The number of Massachusetts communities at the highest risk of coronavirus transmission is down again this week.
The town-by-town coronavirus data released Thursday showed 48 communities in the high-risk red zone, down from 59 last week. It's the second straight week the figure has declined; the most communities in the high risk "red zone" was in mid-January, when there were 229 cities and towns in it.
The town-by-town coronavirus risk data classifies communities' risk level on a scale from red, the highest, to grey, and is one of many metrics tracked by the state that had been showing the latest COVID surge subsiding, though others are also on the rise. (See this week's full list of red zone communities below.)
Massachusetts COVID Hot Spots
The following 48 communities are in the highest risk level as of Thursday: Adams, Ayer, Bellingham, Berkley, Brewster, Brockton, Carver, Chicopee, Dennis, Dracut, Edgartown, Fall River, Freetown, Hampden, Harwich, Haverhill, Holyoke, Lawrence, Lowell, Ludlow, Lynn, Methuen, Nantucket, New Bedford, Oak Bluffs, Palmer, Peabody, Plainville, Plymouth, Rehoboth, Revere, Seekonk, Southwick, Springfield, Sterling, Sutton, Swansea, Taunton, Templeton, Tisbury, Townsend, Upton, Wareham, West Boylston, West Bridgewater, Westport, Winchendon and Yarmouth.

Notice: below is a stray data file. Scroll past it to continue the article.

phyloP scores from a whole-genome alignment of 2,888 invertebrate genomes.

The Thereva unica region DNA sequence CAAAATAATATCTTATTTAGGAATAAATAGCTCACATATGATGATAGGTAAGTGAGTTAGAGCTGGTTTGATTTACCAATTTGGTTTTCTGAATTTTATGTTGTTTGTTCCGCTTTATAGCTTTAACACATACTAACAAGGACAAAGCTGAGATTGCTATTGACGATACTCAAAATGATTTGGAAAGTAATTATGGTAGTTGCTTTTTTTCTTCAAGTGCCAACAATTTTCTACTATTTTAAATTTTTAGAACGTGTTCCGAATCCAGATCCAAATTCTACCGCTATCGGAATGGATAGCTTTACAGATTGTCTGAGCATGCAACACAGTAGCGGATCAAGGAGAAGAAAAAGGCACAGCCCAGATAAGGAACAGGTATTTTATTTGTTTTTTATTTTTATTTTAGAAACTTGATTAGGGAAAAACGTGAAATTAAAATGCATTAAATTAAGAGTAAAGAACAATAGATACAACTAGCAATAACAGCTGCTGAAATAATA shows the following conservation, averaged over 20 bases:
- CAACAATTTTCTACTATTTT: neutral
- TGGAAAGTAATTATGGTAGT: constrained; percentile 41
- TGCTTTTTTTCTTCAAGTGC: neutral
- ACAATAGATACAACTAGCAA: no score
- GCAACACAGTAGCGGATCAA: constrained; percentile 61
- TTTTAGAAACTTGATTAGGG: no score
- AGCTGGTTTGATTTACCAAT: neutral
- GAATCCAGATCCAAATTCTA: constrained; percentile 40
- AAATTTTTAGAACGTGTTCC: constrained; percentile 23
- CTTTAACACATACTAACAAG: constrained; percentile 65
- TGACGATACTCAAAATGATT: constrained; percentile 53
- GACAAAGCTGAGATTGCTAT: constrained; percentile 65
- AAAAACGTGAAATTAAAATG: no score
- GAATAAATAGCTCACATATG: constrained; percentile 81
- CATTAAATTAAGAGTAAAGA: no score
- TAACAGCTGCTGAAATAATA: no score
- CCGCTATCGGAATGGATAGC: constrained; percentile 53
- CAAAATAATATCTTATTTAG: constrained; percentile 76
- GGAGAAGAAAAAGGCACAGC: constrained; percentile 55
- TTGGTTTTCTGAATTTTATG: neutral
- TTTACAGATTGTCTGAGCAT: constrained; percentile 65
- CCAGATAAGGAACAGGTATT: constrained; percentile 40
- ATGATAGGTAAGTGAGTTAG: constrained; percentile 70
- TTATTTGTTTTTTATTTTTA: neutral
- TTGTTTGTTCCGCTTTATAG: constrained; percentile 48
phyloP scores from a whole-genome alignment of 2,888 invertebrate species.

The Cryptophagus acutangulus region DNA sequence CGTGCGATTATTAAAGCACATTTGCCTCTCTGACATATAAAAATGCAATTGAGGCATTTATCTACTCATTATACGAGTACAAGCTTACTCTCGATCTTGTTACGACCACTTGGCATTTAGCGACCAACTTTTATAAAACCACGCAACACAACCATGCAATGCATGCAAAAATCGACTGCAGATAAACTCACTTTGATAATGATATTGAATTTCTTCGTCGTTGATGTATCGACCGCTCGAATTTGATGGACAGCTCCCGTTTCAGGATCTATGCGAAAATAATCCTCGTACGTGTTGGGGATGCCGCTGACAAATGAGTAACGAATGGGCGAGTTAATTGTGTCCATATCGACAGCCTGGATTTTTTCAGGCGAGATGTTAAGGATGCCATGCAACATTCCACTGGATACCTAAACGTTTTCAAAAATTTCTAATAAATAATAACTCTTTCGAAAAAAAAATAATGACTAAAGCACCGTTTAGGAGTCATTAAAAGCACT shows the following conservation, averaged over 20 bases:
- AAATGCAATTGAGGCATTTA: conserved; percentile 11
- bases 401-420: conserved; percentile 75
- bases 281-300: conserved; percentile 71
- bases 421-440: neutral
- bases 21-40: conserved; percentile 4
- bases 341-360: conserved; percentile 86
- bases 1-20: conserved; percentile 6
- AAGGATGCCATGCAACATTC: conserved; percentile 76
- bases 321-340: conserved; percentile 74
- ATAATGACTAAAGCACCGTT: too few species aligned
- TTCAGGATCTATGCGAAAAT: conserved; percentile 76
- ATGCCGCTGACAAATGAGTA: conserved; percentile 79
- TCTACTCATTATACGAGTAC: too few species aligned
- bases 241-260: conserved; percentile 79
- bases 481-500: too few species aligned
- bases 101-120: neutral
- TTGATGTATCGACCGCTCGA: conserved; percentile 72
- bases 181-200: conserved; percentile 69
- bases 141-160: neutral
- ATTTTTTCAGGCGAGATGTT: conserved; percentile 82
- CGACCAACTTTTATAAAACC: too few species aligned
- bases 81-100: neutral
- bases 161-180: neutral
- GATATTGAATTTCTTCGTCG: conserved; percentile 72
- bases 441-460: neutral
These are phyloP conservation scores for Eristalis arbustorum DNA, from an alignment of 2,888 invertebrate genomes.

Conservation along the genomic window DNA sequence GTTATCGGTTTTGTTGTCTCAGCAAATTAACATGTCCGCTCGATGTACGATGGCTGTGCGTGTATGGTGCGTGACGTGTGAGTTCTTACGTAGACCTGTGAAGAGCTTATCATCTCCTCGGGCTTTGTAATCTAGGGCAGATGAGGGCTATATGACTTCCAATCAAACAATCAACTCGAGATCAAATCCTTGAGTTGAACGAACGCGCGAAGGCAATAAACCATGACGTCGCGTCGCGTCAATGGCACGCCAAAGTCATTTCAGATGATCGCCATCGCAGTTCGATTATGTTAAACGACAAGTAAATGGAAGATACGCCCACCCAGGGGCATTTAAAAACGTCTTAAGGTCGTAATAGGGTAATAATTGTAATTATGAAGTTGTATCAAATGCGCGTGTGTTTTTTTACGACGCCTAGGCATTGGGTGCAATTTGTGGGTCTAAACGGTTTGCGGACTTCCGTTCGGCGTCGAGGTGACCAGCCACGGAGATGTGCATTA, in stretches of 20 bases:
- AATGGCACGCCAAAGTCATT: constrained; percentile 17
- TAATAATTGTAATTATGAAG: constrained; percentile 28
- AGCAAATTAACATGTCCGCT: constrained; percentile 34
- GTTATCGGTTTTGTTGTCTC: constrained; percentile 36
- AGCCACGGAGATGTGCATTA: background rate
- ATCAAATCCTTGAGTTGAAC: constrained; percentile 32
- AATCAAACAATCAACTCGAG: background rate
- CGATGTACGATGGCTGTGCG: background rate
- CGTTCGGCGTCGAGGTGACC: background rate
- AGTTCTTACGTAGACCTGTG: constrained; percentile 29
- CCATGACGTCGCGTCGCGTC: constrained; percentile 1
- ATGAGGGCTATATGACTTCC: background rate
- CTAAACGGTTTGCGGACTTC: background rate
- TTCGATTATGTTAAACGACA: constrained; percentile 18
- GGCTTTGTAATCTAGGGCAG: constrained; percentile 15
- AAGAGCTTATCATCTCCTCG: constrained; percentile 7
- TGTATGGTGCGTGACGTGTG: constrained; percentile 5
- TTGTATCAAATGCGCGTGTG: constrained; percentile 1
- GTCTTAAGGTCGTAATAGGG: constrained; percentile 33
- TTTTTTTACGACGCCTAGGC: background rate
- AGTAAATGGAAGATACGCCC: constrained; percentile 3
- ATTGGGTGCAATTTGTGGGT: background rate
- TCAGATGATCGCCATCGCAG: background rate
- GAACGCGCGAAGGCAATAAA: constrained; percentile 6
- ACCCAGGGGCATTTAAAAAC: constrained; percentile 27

Of those communities, nine are newly in red on the list this week: Bellingham, Berkley, Carver, Hampden, Palmer, Peabody, Townsend, Upton and Winchendon.
And 20 communities dropped out of red: Avon, Barnstable, Chelmsford, Dighton, Hamilton, Hanson, Lee, Littleton, Mashpee, Middleborough, Milford, Monson, Orange, Paxton, Saugus, Somerset, Tyngsborough, West Springfield, Whitman and Williamstown.
To qualify for the red, high-risk category under the metrics, communities with populations under 10,000 must have more than 25 cases. For mid-size communities of between 10,000 and 50,000 people, they must have an average of more than 10 cases per 100,000 people and a positive test rate of more than 5%. And for larger communities of greater than 50,000 people, they must have more than 10 cases per 100,000 people and a positive test rate of more than 4%.
Previously, the state used the number of cases detected on average each day over two weeks to determine if Massachusetts' communities are at high risk for coronavirus transmission. The new list factors in population size and positive test rate.
See the full list, and the risk map itself, on the Massachusetts Department of Health COVID dashboard.